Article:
Írta: Rajcsányi Gellért
Right-wing radicalism has a long and stormy history in Hungary. Some of the roots of this political movement go back to the birth of modern Hungary and the days of the Austro-Hungarian Empire. In that era of progress and growth, the once separated and segregated Jewish communities won social and legal emancipation and became part of a changing Hungarian society. Jewish people were strongly represented in economic, cultural, and, later, political realms.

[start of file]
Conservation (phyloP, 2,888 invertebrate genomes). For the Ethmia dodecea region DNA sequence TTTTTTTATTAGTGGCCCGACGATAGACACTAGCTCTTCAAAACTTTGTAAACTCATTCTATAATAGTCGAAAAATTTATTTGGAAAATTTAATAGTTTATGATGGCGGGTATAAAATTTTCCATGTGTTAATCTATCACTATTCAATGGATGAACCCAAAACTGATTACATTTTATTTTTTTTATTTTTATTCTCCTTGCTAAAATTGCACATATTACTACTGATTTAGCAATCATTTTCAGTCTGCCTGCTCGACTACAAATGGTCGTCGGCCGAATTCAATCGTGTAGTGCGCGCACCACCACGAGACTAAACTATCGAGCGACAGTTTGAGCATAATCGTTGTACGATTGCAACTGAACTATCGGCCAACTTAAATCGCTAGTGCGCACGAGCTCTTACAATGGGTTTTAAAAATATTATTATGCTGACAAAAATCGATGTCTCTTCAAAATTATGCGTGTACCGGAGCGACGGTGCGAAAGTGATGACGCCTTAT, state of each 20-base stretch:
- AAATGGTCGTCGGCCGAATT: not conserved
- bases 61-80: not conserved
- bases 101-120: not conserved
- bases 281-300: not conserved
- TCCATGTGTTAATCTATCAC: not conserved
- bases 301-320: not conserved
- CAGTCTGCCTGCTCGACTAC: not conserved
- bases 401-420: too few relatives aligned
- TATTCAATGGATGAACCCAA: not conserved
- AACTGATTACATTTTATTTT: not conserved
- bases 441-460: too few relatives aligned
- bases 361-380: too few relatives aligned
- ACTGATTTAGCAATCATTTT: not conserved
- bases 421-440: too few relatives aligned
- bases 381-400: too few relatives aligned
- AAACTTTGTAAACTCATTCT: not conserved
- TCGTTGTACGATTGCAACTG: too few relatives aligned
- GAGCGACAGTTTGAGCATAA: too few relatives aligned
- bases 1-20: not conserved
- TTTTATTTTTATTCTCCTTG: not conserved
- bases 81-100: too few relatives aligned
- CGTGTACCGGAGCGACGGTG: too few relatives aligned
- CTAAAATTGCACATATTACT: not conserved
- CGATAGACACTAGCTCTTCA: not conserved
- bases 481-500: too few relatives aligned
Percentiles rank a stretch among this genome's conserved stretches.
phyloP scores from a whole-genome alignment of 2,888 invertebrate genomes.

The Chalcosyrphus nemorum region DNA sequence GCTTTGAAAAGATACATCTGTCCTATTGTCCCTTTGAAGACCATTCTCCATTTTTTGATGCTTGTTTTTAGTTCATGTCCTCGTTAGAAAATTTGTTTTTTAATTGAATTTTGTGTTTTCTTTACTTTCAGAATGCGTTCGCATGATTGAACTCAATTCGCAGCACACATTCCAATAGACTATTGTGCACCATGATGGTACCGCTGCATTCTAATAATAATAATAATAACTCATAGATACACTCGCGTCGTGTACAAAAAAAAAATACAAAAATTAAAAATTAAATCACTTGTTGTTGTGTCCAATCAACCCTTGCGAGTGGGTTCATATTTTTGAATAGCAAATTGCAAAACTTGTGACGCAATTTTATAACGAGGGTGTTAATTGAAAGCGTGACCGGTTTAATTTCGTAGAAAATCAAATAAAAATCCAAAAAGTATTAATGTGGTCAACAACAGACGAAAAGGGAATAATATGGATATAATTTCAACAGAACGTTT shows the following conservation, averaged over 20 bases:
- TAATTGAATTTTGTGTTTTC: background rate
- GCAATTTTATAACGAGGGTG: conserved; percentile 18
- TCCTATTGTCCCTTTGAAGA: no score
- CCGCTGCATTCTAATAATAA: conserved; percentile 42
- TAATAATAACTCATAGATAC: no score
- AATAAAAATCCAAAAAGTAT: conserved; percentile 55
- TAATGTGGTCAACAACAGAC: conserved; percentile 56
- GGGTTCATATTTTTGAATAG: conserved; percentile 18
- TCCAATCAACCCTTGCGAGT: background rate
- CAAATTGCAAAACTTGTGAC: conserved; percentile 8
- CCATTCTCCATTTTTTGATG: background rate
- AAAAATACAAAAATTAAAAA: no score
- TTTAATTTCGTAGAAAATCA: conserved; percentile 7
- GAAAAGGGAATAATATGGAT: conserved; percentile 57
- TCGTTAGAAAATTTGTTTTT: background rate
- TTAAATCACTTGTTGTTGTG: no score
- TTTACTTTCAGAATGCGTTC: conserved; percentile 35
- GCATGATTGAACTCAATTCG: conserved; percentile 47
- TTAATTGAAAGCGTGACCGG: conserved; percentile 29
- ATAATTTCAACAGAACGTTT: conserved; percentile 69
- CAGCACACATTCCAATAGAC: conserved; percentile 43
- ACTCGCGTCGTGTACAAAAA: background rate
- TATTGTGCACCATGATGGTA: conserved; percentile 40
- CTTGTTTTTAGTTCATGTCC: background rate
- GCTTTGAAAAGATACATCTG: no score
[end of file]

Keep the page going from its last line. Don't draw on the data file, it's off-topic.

Some politicians sought to exploit conflicts between Jews and non-Jews and tried to gain popularity by appealing to anti-Semitism. Following World War I, Hungary experienced a short-lived communist regime called the Soviet Republic of Hungary. Some, though certainly not all, of its leaders, as well as some leaders of the previous socialist movements, were Jewish intellectuals. So, after the fall of the Soviet Republic of Hungary and the victory of the counter-revolutionary right-wing forces in 1919-1920, it was all too easy for some reactionaries to inflame anti-Semitic sentiments in Hungarian society whose vast majority had been opposed to any kind of communist revolution. From 1920 to 1945, the authoritarian, conservative regime of Admiral Miklós Horthy fought a domestic political war on two fronts against a weakened, illegal communist-leftist opposition party and a strong, radical, later Nazi-leaning right-wing opposition party. In the months of the German occupation of Hungary at the end of World War II, Horthy was forced to resign and cede power to the Hungarian Nazi party, called the Nyilas Párt, or Arrow Cross Party. Following the end of the war, radical right-wing ideologies disappeared completely from Hungarian politics, especially after the Communist takeover in 1948-49, simply because in a system that did not tolerate pluralism, there was no possibility for movements of the radical right to take part in Hungarian politics. Decades passed and, under the oppressive dictatorship of the one-party regime, radical ideologies and movements seemed to vanish from the public sphere and the common memory.